All of this comes after the Las Vegas administration, which was elected on the premise that they would deal with the prior abuses of authority and misconduct, has been in office for only two years. These accusations come at a time when a new labor contract is about to be negotiated, and they continue to be a hot topic for union members.

Where has the “team” in Teamster gone?
Since the 1970s the convention industry has seen a multitude of changes concerning the Teamster laborer’s job and working conditions. Though safety conditions have continually improved with combined efforts of the union, OSHA and general contractors, labor contracts are a continuing source of aggravation for the worker because of increasing favor of the employer over the employee.

The labor contracts are in place to protect the jobs of the members, and in addition to the worker’s pecking order not being enforced, various liberties have been given in the last contract at the journeyman’s expense.

For example, the Collective Bargaining Agreement with Freeman dated June, 2007 to May, 2011 clearly states in article four, section F, number one: “The employer has the right, on an unlimited basis, to directly call journeyman workers, skilled or unskilled extra board workers without regard to position on their respective out of work list.”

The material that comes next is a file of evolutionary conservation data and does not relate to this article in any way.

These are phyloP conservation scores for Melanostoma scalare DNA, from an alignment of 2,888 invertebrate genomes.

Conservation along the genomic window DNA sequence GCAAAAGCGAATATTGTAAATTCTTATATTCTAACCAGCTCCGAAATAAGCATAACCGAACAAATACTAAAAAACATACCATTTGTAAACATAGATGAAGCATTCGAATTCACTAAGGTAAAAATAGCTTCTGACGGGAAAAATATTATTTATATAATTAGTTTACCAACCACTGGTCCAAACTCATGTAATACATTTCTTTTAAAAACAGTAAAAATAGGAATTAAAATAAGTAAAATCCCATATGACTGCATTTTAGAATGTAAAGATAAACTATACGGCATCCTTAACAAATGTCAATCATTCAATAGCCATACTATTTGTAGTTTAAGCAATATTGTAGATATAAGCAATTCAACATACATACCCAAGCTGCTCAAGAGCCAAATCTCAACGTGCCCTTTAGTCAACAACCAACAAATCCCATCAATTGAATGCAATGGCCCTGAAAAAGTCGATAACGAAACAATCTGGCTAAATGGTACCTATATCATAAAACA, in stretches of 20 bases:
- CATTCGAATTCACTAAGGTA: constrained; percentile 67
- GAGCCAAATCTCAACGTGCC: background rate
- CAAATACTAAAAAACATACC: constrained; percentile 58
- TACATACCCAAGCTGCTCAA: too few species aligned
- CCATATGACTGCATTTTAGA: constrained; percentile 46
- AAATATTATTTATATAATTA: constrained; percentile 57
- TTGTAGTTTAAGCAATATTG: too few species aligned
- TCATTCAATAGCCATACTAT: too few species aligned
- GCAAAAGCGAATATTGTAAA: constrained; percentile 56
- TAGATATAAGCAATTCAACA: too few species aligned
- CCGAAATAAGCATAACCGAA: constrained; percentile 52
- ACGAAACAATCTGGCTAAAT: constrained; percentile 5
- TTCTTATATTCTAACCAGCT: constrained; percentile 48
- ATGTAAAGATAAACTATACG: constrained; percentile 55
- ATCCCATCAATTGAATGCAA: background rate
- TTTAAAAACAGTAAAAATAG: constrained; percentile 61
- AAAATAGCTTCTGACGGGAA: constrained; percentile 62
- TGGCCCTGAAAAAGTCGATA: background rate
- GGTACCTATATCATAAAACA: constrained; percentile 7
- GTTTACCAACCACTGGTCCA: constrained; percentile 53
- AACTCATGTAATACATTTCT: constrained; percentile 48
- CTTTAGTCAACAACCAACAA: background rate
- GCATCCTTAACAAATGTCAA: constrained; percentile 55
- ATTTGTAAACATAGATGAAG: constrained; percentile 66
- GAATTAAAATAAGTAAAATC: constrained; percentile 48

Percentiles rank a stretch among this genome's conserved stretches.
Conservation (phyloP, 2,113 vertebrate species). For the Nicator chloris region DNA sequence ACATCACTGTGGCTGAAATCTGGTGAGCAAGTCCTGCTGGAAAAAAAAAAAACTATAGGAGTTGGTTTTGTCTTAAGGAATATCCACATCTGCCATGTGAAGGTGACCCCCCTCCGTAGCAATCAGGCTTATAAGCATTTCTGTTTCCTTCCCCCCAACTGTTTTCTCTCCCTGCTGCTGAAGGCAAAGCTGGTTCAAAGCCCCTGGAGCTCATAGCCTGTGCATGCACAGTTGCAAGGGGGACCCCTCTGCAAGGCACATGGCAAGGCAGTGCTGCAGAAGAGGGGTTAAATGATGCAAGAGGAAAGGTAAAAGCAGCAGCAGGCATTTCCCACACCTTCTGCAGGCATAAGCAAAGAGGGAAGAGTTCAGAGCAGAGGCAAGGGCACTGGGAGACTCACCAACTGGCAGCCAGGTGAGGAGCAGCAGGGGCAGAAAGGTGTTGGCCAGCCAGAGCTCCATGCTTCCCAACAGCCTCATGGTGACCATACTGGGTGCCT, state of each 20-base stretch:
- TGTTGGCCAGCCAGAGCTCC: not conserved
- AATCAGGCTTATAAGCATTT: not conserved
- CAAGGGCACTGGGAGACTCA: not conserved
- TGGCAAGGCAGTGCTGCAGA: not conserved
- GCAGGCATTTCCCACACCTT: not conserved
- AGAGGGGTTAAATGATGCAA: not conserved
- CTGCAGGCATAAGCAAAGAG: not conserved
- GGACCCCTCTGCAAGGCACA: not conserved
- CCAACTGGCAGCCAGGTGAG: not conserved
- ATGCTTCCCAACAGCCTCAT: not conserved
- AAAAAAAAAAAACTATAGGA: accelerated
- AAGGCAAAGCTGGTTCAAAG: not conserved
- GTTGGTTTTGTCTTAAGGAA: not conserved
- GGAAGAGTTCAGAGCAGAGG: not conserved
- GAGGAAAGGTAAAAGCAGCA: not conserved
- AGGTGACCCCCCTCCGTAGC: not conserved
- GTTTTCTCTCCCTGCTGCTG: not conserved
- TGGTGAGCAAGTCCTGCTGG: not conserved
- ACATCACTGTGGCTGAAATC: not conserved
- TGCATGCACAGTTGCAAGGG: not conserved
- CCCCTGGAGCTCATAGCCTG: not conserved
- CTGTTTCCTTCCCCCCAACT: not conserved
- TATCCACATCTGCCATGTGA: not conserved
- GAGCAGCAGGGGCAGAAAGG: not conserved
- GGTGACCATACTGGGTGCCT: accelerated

This gives the employer the opportunity to pick and choose at will, by-passing employees who are qualified to do the work. Combined with the “roll over” option, which is given in the same section and allows employers to keep the same employees from show to show without giving them “regular status,” this has left many workers without rightful employment regardless of their place in line for the job.

The Collective Bargaining Agreement with Global Exposition Specialists (GES) states in article seven, section C that “the employer must have one apprentice for every nine journeymen and that those apprentices will be dispatched only after the union hiring hall has no available journeyman.”

A 30-plus-year union member and working foreman with experience in all aspects of production who wishes to remain anonymous had this to say about the effects on show floor workers, “We have steadily lost work and benefits,” said the member. “We have put our lives on the line to create a better work place, and now apprentices who are not members and do not pay dues for two years are taking work from those who have built this industry.”